That changed last April 21, when the league and the union announced with much fanfare that players such as Neibauer would receive life annuity payments of up to $10,000 per year for their service credit and contributions to the game. Each affected player is guaranteed $625 per quarter of service, up to four years, or 16 quarters.
By comparison, the minimum salary every ballplayer is scheduled to make starting this season is $480,000, a 16 percent increase over the $416,000 they earned last year.
Neibauer received his first payment in September 2011; a second check was scheduled to be sent to him last month. In the joint collective bargaining agreement unveiled two days before last Thanksgiving, both the league and the union extended these life annuities through 2016.
The payment plan does not provide for health insurance, nor can the payments be passed on to spouses or other designated beneficiaries when the former players die.
“Through our tenacity to keep pushing and prodding, we accomplished something memorable,” said Neibauer, whose advocacy work on behalf of these men is chronicled in the critically acclaimed book “A Bitter Cup of Coffee: How MLB & The Players Association Threw 874 Retirees A Curve,” released by Word Association Publishers in 2010.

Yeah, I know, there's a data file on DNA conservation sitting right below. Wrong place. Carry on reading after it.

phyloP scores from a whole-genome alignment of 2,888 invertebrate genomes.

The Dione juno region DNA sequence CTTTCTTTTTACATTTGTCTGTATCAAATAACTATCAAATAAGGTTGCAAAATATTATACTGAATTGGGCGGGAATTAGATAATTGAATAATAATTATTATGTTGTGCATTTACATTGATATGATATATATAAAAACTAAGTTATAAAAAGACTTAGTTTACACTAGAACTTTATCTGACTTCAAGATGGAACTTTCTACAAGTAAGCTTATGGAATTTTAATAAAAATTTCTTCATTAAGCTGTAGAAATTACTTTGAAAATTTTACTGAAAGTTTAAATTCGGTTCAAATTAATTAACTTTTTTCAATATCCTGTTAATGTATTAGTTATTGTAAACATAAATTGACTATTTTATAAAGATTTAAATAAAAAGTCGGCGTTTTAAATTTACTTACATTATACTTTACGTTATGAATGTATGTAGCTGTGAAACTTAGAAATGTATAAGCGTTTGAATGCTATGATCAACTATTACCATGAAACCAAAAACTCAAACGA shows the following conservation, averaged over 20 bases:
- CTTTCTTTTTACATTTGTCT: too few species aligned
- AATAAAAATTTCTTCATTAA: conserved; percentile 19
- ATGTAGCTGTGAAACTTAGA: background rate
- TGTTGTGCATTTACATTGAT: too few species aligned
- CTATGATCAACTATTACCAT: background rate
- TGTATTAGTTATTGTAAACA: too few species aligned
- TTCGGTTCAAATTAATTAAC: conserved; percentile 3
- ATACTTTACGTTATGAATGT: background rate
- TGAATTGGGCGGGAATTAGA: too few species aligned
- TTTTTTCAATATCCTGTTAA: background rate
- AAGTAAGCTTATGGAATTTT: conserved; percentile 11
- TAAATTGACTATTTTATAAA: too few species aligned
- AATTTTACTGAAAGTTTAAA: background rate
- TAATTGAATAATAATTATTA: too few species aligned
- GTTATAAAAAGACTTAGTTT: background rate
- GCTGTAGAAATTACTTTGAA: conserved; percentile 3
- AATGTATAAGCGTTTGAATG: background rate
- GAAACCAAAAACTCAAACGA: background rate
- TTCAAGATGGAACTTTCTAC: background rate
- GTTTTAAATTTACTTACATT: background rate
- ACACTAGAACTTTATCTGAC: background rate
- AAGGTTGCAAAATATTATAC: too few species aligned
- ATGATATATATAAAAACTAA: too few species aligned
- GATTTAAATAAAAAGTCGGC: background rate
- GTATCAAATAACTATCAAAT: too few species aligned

“In a perfect world, I’d want what the ballplayers today are getting. And I know the deal isn’t perfect, but it is something.
“I was very glad that I was part of the group that helped get this done. I felt more relief than self-gratification. And perhaps it’s the starting point for something more.”
Some of the other men who are also receiving the payments maintain that being permitted to obtain health insurance is just as important to them as the life annuities, according to published accounts. It comes in handy as well for Neibauer, who suffers from Type II diabetes and has two metal prostheses in his hips.
In spite of such physical impediments, the former hurler is healthy and happy. Married to Christine Law, an elder-care attorney, Neibauer especially enjoys the instructional pitching clinics he runs at Hit Streak in south Denver.
Asked whether he’d be able to get today’s hitters out, Neibauer doesn’t hesitate.
“I can still bring the heat when I want to,” he said, smiling.
At 67, though, Neibauer is just as content to go fishing and hunting nowadays as he was during his playing career.
“My parents instilled in me their love of the outdoors and I’m glad to have been able to pass it along to my kids,” said Neibauer, a father of three.
And he still has Billings connections. Dorothy Drain, whom Neibauer calls “my dear old auntie on my mother’s side,” resides in Billings, as do some of his cousins. That’s why he regularly returns for family reunions and vacations.
“I’ve always been proud to say that I was from both Montana and Nebraska. They were a good combination,” he said. “As far as morals and values go, you can’t find better people than in those two states.”